Cyclists should be forced to use designated cycle lanes, according to the traffic lawyer commonly known as Mr Loophole. On his firm’s website, Nick Freeman calls on Transport Minister Patrick McLoughlin to make it mandatory for cyclists to use facilities “which have been paid for from the public purse.”
The lawyer acquired his ‘Mr Loophole’ nickname – which he has trademarked – after helping a string of high-profile clients escape conviction for motoring offences. He believes that a vocal cycling lobby is adopting ‘an extremely aggressive stance’ towards motorists.
“Government at both local and national levels seem hell bent on making it increasingly difficult for car users to get around towns and cities, when what they actually should be doing is making it easier.
“Instead, they are dancing to the tune of a very vocal cycling lobby, which adopts an extremely aggressive stance to roads and other road users, especially motorists. Cyclists often say roads are too dangerous for them, and I totally agree. However, when it comes to designated cycle lanes, many elect to ignore them, which is not only futile but utter madness.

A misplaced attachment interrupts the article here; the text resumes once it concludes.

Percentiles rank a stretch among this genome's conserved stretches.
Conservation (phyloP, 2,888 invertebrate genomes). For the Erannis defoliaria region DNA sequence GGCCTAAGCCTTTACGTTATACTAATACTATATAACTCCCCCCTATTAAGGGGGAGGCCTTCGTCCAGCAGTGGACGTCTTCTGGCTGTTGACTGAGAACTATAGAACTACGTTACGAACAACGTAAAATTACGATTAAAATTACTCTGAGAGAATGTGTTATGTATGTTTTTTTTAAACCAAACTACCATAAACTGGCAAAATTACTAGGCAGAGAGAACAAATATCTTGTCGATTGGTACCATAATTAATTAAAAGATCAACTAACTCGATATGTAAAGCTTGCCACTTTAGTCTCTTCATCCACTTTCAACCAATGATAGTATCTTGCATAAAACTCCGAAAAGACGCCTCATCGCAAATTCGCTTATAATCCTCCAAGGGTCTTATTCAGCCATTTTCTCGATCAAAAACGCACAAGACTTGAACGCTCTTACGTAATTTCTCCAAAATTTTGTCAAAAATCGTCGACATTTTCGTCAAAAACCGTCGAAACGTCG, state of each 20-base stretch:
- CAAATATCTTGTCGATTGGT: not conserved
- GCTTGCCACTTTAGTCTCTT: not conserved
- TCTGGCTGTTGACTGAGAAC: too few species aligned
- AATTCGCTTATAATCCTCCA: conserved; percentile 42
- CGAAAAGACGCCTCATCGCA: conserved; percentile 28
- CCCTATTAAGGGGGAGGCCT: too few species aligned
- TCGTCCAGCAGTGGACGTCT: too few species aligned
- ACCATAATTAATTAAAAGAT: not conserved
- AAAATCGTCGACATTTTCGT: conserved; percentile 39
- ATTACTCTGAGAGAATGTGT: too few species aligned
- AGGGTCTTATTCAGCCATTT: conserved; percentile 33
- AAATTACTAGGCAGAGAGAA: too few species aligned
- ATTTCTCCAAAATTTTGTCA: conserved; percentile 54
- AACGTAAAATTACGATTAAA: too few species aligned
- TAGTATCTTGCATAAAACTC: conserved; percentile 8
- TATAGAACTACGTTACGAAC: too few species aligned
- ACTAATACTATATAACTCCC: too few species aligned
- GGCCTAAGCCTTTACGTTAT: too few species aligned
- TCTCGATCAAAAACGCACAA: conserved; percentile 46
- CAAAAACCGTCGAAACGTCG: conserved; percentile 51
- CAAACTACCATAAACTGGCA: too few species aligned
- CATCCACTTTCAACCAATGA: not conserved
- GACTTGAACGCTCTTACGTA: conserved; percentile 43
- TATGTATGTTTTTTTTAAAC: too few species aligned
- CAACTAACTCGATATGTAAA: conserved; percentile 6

“The government must introduce legislation to make the use of these lanes compulsory. If not, what’s the point in them? Each one comes at a cost to the tax payer, be it in paint and signs or, as in London’s case, constructing them.”
In August, Freeman waded into the debate about cyclists’ use of helmet cams by saying: “The time has come for motorists to fight back and film cyclists breaking the law or riding irresponsibly.”
“I’m not against cyclists and motorcyclists using headcams, far from it,” he said. “But what I am against is provocative and dangerous cycling, which is designed to goad motorists, knowing full well the responses will be captured on video and then uploaded on to the internet. Motorists can be easily identified by their registration plates, but cyclists are relatively anonymous.”
That last point is a common theme for Freeman, who has previously urged the government to force cyclists to be registered, carry insurance and be required to wear helmets and hi-visibility clothing.
“The Government must look at introducing a raft of legislation which deals with identification, visibility, compliance with road traffic regulations, insurance, cycle excise licence and compulsory use of a helmet,” he said, before adding: “This list is not exhaustive.”
While defending a driver who hit and killed a rabbi in Manchester, he also suggested that pedestrians be made to wear reflective clothing at night.